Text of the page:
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Connecting Past and Present, Heart and Mind

Connecting Past and Present, Heart and Mind

Like so many things in life, therapy is both challenging and rewarding.  I know this both from the perspective of being a therapist and from that of being a client. Therapy is a way to cultivate healthy, boundaried connections both within ourselves and with others in our lives.

Therapy is a path of transformation.  Through this journey we can transform emotional pain and unhealthy behaviours into a sense of self that is strong, a capacity for joy that is deep and a resiliency for adversity that is steadfast.

Why is it that we often know something needs to change, is not good for us, and yet feel unable to create that healthy change?  Sometimes we cling to the old ways – ways that aren’t working – because we fear the uncertainty of the new ways.

Past experiences and present day life sometimes become either indistinguishably fused or inappropriately estranged from one another.  Fears and unhealthy behaviours that repeat themselves despite our best intentions (e.g. anxiety, procrastination, over-eating or drinking, unhealthy relationships etc.) are often the results of “strategies” which we adopted much earlier in our lives.  While such life-limiting, emotionally-numbing strategies may have been life-affirming at some time in our lives, they often leave us feeling emotionally dead, fearful or stuck over time.  This is actually a good sign: it is a call to change, to live a bigger, more fulfilling life.  It is an invitation to connect past and present. In therapy, we can reclaim parts of ourselves we have disowned or discarded to our detriment. Despite the influence of background and circumstances, we remain responsible for who we are and how we respond – which is both a burden and a great freedom.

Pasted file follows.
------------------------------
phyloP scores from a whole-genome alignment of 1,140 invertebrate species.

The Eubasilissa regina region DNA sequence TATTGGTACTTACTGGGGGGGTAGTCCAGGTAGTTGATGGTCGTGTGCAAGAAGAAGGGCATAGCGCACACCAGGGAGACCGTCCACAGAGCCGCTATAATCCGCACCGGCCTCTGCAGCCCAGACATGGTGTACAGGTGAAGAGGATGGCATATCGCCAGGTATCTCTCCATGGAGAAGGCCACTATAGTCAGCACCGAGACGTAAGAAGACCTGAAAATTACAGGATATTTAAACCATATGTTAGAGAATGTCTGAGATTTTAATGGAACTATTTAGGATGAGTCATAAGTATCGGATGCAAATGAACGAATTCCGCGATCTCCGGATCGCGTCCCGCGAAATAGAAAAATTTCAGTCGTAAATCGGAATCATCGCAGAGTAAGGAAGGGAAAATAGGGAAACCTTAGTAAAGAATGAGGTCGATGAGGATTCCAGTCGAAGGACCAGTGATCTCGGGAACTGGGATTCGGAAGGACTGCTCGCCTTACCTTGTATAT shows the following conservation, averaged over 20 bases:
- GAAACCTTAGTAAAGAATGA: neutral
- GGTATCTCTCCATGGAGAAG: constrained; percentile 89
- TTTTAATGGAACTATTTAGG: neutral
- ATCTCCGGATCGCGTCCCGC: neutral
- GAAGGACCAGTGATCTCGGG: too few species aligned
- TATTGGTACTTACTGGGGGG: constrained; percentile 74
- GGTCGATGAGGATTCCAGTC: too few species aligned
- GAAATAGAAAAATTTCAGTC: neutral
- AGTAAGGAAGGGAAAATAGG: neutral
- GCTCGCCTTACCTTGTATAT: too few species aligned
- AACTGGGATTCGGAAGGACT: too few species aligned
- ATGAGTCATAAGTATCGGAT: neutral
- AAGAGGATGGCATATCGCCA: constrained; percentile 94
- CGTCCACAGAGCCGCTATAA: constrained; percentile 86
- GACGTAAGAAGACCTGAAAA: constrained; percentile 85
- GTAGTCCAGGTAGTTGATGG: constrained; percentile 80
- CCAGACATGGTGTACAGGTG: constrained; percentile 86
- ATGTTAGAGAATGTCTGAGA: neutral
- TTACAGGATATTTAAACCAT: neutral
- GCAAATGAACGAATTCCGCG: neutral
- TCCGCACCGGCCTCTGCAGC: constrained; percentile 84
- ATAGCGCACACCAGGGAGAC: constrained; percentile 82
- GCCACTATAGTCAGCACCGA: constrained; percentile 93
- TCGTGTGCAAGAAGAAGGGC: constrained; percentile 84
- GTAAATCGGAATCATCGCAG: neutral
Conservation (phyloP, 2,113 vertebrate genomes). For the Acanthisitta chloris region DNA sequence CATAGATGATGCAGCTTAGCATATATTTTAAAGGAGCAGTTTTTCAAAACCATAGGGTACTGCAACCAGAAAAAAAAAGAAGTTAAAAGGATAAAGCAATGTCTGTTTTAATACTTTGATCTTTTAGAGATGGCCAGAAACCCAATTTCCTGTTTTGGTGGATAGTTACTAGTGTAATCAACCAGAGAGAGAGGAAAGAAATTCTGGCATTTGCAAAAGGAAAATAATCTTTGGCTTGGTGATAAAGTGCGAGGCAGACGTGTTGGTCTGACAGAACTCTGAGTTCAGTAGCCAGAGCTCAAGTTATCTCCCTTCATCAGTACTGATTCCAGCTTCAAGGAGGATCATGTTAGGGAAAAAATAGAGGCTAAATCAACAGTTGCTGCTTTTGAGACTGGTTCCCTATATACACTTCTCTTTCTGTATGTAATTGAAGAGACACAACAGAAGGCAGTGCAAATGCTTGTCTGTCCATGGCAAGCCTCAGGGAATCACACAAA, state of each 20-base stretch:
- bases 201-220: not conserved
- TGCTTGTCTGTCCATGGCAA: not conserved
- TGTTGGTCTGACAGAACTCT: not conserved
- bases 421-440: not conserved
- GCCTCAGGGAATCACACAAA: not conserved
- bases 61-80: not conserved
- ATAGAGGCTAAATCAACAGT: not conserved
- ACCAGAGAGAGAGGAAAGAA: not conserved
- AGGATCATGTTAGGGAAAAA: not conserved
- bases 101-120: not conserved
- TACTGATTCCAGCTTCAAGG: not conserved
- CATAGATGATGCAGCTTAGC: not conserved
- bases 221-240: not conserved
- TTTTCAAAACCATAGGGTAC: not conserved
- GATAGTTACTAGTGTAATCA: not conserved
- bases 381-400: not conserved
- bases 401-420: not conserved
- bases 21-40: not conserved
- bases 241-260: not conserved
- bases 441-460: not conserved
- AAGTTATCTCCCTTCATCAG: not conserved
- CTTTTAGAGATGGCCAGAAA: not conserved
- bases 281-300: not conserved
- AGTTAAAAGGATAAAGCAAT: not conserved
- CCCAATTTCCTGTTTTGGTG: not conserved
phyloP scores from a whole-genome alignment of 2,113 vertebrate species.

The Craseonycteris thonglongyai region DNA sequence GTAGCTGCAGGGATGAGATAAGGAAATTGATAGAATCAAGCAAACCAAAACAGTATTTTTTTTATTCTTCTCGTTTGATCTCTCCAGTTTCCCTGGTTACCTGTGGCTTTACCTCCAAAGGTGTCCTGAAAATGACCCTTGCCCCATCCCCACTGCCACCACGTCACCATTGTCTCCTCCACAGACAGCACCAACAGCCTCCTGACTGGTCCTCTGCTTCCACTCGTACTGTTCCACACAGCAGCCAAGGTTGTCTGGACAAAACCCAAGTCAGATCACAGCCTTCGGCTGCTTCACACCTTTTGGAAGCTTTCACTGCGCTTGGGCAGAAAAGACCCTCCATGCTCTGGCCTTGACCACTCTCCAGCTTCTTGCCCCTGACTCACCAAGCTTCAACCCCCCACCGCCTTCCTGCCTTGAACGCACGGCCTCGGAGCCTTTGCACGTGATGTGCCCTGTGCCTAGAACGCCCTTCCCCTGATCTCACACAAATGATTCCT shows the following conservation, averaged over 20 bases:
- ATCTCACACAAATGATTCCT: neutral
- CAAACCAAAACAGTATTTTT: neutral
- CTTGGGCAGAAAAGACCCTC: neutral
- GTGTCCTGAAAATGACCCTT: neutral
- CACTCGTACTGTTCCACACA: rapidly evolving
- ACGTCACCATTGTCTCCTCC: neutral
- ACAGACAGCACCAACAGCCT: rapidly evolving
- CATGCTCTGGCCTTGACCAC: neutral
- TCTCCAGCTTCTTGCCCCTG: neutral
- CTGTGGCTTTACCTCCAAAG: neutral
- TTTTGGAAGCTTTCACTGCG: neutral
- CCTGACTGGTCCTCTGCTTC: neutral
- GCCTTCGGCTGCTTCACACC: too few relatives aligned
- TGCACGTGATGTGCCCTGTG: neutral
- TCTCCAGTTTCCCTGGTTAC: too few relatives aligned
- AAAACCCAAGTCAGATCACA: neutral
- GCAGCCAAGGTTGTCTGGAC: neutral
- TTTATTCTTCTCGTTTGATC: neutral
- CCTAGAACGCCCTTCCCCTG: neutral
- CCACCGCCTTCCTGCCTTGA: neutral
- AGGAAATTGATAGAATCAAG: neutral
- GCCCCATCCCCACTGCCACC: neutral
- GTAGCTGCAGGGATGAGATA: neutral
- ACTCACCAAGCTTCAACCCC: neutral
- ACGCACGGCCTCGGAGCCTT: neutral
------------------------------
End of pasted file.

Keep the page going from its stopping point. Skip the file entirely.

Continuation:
Much of our pain arises when heart and mind are out of touch. Often we have learned not to have certain feelings, to ignore certain needs and all too often we get stuck living in our heads, neglecting or fighting back our emotional selves.  When our feelings are discounted or overwhelm us, we may see where we want to go, but somehow seem powerless to get there.  We are left with a sense of constant struggle, fear and lack of fulfillment.  Part of the work of therapy is connecting our emotional feelings (hearts) with our thoughts (minds), for this is when we are at our wisest.  We actually need our feelings to guide as to what is truly important to us.  It is the connection of heart and mind that allows us to feel whole and stable.

ACCT – Association of Cooperative Counselling Therapists of Canada

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